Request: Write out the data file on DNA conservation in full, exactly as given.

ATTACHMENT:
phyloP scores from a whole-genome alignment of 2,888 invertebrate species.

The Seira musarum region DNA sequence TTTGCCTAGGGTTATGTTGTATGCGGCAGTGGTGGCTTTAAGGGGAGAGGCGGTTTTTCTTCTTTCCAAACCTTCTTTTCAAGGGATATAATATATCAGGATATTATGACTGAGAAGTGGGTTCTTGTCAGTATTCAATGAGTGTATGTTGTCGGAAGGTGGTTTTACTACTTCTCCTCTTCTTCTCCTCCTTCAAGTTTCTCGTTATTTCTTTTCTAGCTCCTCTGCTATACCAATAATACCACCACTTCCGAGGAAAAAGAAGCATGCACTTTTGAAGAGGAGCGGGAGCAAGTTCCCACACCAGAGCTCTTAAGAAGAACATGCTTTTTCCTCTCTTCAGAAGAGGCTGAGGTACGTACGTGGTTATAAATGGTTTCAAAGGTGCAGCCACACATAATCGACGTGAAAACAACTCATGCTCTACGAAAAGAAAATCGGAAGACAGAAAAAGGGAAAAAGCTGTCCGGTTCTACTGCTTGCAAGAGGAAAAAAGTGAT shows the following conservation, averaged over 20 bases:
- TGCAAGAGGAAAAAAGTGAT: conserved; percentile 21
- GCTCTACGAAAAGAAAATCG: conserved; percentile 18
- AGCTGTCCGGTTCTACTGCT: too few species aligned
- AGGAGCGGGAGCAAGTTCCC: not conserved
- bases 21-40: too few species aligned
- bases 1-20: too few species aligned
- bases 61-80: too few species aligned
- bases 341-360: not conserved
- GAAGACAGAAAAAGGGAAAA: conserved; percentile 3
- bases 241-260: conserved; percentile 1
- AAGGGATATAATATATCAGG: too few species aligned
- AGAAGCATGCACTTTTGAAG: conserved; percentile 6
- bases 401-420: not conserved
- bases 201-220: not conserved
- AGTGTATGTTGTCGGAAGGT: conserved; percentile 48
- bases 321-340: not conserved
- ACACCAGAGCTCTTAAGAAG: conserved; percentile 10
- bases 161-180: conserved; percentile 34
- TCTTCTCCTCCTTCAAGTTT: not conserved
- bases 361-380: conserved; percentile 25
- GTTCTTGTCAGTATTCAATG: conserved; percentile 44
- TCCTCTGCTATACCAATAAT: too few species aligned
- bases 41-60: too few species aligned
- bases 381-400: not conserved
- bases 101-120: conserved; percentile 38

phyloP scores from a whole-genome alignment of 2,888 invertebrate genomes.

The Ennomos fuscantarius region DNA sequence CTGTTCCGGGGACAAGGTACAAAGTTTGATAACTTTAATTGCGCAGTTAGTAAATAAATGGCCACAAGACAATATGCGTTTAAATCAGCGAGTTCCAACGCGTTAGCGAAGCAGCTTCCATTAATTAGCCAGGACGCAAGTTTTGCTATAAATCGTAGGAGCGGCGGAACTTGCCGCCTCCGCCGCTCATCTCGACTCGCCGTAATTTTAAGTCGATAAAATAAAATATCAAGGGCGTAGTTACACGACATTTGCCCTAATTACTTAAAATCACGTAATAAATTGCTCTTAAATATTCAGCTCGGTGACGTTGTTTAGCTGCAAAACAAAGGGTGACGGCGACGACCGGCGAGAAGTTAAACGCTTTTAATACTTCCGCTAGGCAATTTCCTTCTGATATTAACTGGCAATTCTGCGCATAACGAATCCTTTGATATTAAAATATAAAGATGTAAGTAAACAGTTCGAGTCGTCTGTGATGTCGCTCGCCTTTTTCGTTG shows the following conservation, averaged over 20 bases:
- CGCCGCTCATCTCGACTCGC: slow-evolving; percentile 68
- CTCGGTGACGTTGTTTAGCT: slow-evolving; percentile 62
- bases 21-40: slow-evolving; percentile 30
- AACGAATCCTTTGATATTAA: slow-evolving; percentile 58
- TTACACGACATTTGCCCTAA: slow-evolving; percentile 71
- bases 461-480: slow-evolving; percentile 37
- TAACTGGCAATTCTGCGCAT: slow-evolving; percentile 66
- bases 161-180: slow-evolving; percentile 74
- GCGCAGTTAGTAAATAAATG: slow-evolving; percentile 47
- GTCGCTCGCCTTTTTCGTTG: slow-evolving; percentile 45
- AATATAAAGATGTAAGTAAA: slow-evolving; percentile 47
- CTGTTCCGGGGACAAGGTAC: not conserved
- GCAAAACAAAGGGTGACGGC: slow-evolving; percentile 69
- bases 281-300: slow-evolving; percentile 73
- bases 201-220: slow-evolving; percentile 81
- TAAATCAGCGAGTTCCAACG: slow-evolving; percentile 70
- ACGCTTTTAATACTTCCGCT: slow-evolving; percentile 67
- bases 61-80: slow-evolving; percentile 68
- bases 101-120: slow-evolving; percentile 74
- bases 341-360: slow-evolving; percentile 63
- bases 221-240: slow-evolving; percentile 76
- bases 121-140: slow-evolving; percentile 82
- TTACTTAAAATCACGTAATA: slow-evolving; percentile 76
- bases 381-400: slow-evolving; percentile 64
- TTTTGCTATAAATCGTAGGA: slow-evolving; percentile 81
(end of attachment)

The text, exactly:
phyloP scores from a whole-genome alignment of 2,888 invertebrate species.

The Seira musarum region DNA sequence TTTGCCTAGGGTTATGTTGTATGCGGCAGTGGTGGCTTTAAGGGGAGAGGCGGTTTTTCTTCTTTCCAAACCTTCTTTTCAAGGGATATAATATATCAGGATATTATGACTGAGAAGTGGGTTCTTGTCAGTATTCAATGAGTGTATGTTGTCGGAAGGTGGTTTTACTACTTCTCCTCTTCTTCTCCTCCTTCAAGTTTCTCGTTATTTCTTTTCTAGCTCCTCTGCTATACCAATAATACCACCACTTCCGAGGAAAAAGAAGCATGCACTTTTGAAGAGGAGCGGGAGCAAGTTCCCACACCAGAGCTCTTAAGAAGAACATGCTTTTTCCTCTCTTCAGAAGAGGCTGAGGTACGTACGTGGTTATAAATGGTTTCAAAGGTGCAGCCACACATAATCGACGTGAAAACAACTCATGCTCTACGAAAAGAAAATCGGAAGACAGAAAAAGGGAAAAAGCTGTCCGGTTCTACTGCTTGCAAGAGGAAAAAAGTGAT shows the following conservation, averaged over 20 bases:
- TGCAAGAGGAAAAAAGTGAT: conserved; percentile 21
- GCTCTACGAAAAGAAAATCG: conserved; percentile 18
- AGCTGTCCGGTTCTACTGCT: too few species aligned
- AGGAGCGGGAGCAAGTTCCC: not conserved
- bases 21-40: too few species aligned
- bases 1-20: too few species aligned
- bases 61-80: too few species aligned
- bases 341-360: not conserved
- GAAGACAGAAAAAGGGAAAA: conserved; percentile 3
- bases 241-260: conserved; percentile 1
- AAGGGATATAATATATCAGG: too few species aligned
- AGAAGCATGCACTTTTGAAG: conserved; percentile 6
- bases 401-420: not conserved
- bases 201-220: not conserved
- AGTGTATGTTGTCGGAAGGT: conserved; percentile 48
- bases 321-340: not conserved
- ACACCAGAGCTCTTAAGAAG: conserved; percentile 10
- bases 161-180: conserved; percentile 34
- TCTTCTCCTCCTTCAAGTTT: not conserved
- bases 361-380: conserved; percentile 25
- GTTCTTGTCAGTATTCAATG: conserved; percentile 44
- TCCTCTGCTATACCAATAAT: too few species aligned
- bases 41-60: too few species aligned
- bases 381-400: not conserved
- bases 101-120: conserved; percentile 38

phyloP scores from a whole-genome alignment of 2,888 invertebrate genomes.

The Ennomos fuscantarius region DNA sequence CTGTTCCGGGGACAAGGTACAAAGTTTGATAACTTTAATTGCGCAGTTAGTAAATAAATGGCCACAAGACAATATGCGTTTAAATCAGCGAGTTCCAACGCGTTAGCGAAGCAGCTTCCATTAATTAGCCAGGACGCAAGTTTTGCTATAAATCGTAGGAGCGGCGGAACTTGCCGCCTCCGCCGCTCATCTCGACTCGCCGTAATTTTAAGTCGATAAAATAAAATATCAAGGGCGTAGTTACACGACATTTGCCCTAATTACTTAAAATCACGTAATAAATTGCTCTTAAATATTCAGCTCGGTGACGTTGTTTAGCTGCAAAACAAAGGGTGACGGCGACGACCGGCGAGAAGTTAAACGCTTTTAATACTTCCGCTAGGCAATTTCCTTCTGATATTAACTGGCAATTCTGCGCATAACGAATCCTTTGATATTAAAATATAAAGATGTAAGTAAACAGTTCGAGTCGTCTGTGATGTCGCTCGCCTTTTTCGTTG shows the following conservation, averaged over 20 bases:
- CGCCGCTCATCTCGACTCGC: slow-evolving; percentile 68
- CTCGGTGACGTTGTTTAGCT: slow-evolving; percentile 62
- bases 21-40: slow-evolving; percentile 30
- AACGAATCCTTTGATATTAA: slow-evolving; percentile 58
- TTACACGACATTTGCCCTAA: slow-evolving; percentile 71
- bases 461-480: slow-evolving; percentile 37
- TAACTGGCAATTCTGCGCAT: slow-evolving; percentile 66
- bases 161-180: slow-evolving; percentile 74
- GCGCAGTTAGTAAATAAATG: slow-evolving; percentile 47
- GTCGCTCGCCTTTTTCGTTG: slow-evolving; percentile 45
- AATATAAAGATGTAAGTAAA: slow-evolving; percentile 47
- CTGTTCCGGGGACAAGGTAC: not conserved
- GCAAAACAAAGGGTGACGGC: slow-evolving; percentile 69
- bases 281-300: slow-evolving; percentile 73
- bases 201-220: slow-evolving; percentile 81
- TAAATCAGCGAGTTCCAACG: slow-evolving; percentile 70
- ACGCTTTTAATACTTCCGCT: slow-evolving; percentile 67
- bases 61-80: slow-evolving; percentile 68
- bases 101-120: slow-evolving; percentile 74
- bases 341-360: slow-evolving; percentile 63
- bases 221-240: slow-evolving; percentile 76
- bases 121-140: slow-evolving; percentile 82
- TTACTTAAAATCACGTAATA: slow-evolving; percentile 76
- bases 381-400: slow-evolving; percentile 64
- TTTTGCTATAAATCGTAGGA: slow-evolving; percentile 81